MCKENZIE: Our staff are, and will continue to be, Carey Olsen’s most valuable assets. In Singapore, we have recently commenced a phased reopening of our office with our staff split into two groups, with each allowed to go into the office on alternative weeks. As such, there has been an ongoing focus on making our office secure and safe for staff returning to work, but we have always sought to prioritise the wellbeing and mental health of our staff. Some may find it difficult returning to the office and require additional support. Others may still be working from home, feel isolated from the wider team and find that the divide between work and home life has become blurred. Employee engagement and trying to keep a sense of humour about things has been key to making sure our staff have felt connected, supported and motivated during these times. We now share more financial performance metrics across the office and note trends, challenges and areas for improvement. We’ve tried to give employees as much comfort as we can and are open on how the wider firm is performing. We send pandemic care packages to staff, have regular office (and department) catch-up coffees and hold informal quiz sessions with new joiners about themselves and Carey Olsen. These things have helped with communication and feeling part of a team.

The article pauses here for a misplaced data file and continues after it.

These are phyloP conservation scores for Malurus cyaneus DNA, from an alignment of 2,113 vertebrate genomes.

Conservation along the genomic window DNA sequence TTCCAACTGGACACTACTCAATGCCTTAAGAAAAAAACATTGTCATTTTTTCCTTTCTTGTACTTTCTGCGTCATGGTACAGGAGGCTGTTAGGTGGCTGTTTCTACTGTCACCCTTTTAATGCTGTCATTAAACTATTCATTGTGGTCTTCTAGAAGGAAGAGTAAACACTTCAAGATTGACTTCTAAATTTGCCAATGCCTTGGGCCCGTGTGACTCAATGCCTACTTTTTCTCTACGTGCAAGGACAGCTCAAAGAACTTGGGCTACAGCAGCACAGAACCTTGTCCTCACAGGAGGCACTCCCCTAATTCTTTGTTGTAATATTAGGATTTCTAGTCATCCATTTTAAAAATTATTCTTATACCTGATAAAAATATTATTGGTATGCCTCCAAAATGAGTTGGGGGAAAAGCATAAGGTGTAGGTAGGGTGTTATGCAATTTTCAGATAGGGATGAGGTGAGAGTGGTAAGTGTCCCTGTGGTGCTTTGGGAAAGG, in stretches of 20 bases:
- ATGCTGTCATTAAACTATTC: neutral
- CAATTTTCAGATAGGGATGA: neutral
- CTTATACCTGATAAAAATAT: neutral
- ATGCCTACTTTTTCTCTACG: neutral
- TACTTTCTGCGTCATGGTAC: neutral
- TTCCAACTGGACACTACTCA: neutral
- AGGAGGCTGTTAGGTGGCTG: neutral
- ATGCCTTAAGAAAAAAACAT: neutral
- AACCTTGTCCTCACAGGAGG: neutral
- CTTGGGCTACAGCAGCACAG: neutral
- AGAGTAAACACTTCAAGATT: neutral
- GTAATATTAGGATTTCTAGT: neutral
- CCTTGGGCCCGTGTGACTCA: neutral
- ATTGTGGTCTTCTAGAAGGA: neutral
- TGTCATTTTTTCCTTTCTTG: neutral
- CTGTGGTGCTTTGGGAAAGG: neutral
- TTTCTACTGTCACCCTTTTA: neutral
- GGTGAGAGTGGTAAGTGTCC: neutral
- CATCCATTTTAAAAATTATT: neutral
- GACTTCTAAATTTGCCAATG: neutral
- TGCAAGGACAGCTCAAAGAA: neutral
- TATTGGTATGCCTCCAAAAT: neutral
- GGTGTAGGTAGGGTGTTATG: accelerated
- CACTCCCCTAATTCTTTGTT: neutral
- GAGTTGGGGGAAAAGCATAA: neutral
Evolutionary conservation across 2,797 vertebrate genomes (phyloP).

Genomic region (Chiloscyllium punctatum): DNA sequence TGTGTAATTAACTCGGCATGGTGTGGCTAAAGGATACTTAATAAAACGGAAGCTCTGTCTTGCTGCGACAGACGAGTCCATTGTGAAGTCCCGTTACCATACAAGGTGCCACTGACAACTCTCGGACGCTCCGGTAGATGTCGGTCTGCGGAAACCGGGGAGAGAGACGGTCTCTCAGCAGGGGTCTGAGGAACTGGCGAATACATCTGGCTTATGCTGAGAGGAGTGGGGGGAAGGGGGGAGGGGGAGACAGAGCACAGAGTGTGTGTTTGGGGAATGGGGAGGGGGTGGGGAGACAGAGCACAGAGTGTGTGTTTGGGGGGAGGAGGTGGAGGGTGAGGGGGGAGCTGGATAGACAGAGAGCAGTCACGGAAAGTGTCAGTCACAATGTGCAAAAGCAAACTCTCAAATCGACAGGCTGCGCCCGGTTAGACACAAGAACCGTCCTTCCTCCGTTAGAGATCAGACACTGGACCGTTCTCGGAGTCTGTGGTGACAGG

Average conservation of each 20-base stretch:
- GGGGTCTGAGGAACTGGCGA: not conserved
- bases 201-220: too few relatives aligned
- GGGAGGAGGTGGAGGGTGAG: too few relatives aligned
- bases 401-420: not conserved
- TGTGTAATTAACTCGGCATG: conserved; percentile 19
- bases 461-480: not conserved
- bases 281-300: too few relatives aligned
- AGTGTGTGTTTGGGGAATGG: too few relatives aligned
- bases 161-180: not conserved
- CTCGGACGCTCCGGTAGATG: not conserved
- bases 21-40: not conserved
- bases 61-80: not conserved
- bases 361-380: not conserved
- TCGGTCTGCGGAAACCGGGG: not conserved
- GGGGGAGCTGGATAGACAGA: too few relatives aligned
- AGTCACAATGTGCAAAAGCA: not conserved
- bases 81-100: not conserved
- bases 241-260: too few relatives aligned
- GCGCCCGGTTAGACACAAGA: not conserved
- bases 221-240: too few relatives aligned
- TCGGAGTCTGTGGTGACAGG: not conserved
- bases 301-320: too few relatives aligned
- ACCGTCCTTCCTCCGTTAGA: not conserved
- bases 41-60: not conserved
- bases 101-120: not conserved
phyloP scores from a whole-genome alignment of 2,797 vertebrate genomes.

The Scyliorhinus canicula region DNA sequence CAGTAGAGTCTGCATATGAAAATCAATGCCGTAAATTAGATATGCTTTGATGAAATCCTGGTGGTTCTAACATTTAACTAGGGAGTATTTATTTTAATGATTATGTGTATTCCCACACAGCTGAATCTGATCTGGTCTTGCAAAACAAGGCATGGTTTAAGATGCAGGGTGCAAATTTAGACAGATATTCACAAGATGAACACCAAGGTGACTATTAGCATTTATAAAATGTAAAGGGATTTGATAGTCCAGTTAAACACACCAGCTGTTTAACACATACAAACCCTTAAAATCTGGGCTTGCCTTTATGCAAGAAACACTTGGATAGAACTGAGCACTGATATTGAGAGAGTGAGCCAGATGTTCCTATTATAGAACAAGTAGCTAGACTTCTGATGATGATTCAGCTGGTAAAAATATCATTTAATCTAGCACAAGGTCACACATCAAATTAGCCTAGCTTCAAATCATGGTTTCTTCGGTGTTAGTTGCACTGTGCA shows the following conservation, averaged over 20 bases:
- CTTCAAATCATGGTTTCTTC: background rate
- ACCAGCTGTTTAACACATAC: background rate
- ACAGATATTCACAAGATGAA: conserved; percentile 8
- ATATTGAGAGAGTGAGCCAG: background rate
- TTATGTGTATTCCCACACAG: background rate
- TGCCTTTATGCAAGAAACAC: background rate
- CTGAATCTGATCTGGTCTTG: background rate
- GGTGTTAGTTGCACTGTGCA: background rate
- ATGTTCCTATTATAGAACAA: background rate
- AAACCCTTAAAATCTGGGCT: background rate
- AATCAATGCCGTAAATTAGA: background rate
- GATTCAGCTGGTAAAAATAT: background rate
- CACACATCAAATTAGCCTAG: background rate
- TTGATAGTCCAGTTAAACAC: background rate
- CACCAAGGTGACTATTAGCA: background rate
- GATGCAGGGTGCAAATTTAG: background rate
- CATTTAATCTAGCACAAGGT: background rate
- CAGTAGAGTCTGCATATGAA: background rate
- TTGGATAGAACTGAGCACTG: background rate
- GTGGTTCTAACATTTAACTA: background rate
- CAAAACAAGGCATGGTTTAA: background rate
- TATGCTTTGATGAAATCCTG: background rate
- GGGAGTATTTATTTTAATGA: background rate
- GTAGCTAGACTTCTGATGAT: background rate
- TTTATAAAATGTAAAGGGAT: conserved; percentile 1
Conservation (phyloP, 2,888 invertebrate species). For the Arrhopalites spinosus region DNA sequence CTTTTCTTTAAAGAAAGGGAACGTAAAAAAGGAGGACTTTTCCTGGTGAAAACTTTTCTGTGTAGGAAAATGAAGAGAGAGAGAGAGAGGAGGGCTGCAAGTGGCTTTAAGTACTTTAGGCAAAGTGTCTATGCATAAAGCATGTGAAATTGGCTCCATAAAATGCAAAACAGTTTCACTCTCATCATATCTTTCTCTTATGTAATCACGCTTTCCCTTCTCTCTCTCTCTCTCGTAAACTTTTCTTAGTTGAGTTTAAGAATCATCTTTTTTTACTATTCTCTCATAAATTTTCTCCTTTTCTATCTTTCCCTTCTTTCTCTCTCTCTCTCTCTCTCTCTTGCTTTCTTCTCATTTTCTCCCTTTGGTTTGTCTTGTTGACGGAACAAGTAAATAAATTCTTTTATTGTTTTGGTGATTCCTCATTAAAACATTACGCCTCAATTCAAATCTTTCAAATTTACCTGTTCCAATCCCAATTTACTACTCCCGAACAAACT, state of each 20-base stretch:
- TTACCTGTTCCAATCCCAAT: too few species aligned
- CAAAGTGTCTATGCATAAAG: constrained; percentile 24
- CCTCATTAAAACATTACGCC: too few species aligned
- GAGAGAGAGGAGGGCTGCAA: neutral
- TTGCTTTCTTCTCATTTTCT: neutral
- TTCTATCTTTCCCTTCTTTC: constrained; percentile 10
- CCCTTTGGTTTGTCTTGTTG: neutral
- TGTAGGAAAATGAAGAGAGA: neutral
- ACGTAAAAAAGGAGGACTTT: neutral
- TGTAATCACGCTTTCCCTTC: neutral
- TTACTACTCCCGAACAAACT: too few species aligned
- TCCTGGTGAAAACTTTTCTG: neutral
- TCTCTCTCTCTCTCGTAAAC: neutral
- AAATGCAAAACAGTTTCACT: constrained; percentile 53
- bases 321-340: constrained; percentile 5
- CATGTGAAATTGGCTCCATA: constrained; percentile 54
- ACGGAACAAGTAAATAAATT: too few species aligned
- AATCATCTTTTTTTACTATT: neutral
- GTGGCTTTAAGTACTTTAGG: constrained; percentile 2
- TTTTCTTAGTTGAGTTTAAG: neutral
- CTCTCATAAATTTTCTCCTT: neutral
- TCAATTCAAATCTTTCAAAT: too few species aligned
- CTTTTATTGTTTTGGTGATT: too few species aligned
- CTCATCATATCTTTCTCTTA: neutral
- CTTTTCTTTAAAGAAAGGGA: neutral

A key lesson from this period is the importance of listening to your team, sense-checking what’s working and what isn’t and being agile enough to change approaches so that our office productivity, morale and culture is maintained.
Companies today are facing a challenging period and having to make difficult decisions. What are the ways you feel that you as their legal counsel are able to help them during this time?